First Teachers

 

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Lately I’ve been reminded of the importance of First Teachers….and First Lessons.

In learning theory,  the Law of Primacy tells us that we tend to remember best what we learned first. Our first teachers lay patterns of thought, conduct, and practice that become very deeply rooted. So when choosing martial instructors, firearms instructors, or tactical/self defense instructors it is important to choose our teachers well, to avoid being led down the wrong path and later having to spend countless hours unlearning, rebooting, and rooting out the bad programming a bad, or unknowing, teacher may have installed.

This is true in the different disciplines I have practiced, observed both in myself and now, down the road a bit, in other teachers and students. The saying that there are “no bad students, only bad teachers” is foolish.

Of course there are bad students – I’ve been one myself. Some bad students go on to become bad teachers. We all know that there are “some people, you just can’t reach.”

Some teachers I moved on from fairly quickly. Some were fine, good even, but they just weren’t for me, or did not bring me closer to my goals at the time.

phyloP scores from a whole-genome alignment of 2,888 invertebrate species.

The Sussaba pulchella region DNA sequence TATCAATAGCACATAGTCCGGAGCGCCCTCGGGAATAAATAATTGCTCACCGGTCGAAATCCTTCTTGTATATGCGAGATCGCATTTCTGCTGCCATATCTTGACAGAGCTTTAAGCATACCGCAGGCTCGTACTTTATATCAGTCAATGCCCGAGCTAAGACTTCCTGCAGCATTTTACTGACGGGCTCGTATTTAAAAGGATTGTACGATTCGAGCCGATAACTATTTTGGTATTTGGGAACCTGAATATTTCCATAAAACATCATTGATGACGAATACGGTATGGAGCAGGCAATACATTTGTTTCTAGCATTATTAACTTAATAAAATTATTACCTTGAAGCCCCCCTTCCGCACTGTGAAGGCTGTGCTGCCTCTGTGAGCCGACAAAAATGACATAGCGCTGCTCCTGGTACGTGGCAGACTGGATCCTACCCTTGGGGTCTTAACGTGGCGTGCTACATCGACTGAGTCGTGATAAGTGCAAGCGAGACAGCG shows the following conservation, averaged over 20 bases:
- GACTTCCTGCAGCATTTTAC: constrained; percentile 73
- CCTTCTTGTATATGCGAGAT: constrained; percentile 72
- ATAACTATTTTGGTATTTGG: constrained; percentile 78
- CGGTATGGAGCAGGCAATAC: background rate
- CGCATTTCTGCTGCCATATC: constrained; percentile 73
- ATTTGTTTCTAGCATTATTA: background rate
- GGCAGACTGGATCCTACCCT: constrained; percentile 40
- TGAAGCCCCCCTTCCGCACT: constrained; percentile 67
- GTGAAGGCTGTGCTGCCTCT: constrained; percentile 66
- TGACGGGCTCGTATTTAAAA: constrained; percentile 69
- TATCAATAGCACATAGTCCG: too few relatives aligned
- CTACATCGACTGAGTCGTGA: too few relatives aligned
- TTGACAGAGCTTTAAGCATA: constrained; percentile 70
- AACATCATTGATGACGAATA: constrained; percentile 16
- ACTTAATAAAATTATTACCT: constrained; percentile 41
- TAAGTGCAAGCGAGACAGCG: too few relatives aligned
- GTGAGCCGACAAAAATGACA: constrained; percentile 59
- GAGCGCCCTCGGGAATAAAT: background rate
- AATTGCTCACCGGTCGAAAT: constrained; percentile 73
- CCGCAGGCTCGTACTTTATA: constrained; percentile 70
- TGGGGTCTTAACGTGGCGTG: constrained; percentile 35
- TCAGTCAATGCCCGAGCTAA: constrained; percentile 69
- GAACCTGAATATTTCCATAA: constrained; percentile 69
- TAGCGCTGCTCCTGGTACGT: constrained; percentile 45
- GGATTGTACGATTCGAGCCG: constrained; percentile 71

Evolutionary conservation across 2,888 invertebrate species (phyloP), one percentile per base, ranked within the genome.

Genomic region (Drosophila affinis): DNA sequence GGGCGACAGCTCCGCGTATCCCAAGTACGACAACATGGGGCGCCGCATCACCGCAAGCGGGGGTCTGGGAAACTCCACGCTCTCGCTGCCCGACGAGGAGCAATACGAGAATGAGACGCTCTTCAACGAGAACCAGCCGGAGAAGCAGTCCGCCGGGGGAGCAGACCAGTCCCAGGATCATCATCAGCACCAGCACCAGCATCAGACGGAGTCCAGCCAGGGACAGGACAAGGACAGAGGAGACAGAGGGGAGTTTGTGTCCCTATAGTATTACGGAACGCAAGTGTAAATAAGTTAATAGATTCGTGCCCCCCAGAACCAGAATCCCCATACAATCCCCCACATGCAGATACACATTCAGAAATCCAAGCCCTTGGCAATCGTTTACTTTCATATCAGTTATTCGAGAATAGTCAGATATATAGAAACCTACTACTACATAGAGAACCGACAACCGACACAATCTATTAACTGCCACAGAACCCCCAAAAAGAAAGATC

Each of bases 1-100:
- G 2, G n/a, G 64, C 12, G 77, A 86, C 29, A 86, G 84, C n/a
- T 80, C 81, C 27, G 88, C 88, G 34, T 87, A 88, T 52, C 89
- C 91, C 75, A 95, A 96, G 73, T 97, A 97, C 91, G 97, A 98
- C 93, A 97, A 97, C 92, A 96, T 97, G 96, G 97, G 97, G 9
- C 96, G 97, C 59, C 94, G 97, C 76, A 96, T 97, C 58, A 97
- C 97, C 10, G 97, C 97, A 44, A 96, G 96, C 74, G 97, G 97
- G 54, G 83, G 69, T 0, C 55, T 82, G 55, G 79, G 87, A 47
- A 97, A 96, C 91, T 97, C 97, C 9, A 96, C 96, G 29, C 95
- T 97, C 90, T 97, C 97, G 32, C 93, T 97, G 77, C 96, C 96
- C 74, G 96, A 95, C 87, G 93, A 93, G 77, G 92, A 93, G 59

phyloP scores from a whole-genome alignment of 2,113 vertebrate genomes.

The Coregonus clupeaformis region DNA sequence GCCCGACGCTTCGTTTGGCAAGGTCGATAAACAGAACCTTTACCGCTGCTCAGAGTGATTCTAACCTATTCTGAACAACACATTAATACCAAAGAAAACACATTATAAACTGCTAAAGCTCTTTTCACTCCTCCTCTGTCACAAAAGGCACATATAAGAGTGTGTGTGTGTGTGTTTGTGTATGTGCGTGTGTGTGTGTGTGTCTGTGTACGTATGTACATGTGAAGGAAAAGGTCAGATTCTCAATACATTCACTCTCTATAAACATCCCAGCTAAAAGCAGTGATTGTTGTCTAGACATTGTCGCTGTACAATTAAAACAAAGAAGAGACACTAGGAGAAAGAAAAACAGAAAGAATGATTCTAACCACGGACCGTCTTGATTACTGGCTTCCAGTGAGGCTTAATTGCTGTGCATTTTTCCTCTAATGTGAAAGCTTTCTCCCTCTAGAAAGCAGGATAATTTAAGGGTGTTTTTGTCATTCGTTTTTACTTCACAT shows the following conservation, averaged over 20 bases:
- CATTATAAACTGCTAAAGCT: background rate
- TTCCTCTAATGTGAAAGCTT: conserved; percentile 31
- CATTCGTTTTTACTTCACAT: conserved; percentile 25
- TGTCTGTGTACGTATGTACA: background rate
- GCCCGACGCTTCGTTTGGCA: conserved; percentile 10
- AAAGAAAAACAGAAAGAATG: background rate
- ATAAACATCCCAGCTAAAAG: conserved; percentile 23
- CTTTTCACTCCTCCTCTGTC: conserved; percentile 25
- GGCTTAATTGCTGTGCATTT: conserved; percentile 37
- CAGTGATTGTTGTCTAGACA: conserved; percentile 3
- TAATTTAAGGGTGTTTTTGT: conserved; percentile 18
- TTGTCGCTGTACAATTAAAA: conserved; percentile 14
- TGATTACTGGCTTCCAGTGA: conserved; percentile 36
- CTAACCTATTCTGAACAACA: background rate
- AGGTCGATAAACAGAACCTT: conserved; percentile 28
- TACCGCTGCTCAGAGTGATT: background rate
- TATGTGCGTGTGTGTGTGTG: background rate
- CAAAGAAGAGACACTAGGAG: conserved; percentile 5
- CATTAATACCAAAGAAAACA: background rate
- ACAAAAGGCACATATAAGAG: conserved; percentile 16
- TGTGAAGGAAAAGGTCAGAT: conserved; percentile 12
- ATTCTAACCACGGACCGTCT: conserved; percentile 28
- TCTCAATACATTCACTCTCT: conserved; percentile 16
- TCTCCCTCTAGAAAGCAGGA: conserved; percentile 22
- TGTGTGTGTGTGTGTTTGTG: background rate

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Others I thought were bad, or weren’t for me, until I learned that it was me that was the bad egg. When we learn to see what we did not or could not see before – we get closer to that bird’s eye view of the map the teacher was laying out – and we realize that in our obstinacy, pride, or foolishness that we did not recognize or place our trust in a good teacher.

And trust is very important. Without it, real learning cannot occur. The student will always doubt, even sub-consciously, and the teacher will glean it and realize the student isn’t ready for – or worthy of – the learning.

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And so it goes. I’ve walked off more than one path, and found I’d been right to do so. Others, I learned later were leading exactly where I wanted to go – but I got off the way too early, and had to find an alternate route to get back on the map.

Fortunately, another principle of learning tells us that what is learned last – most recently – is also best remembered.

 

 

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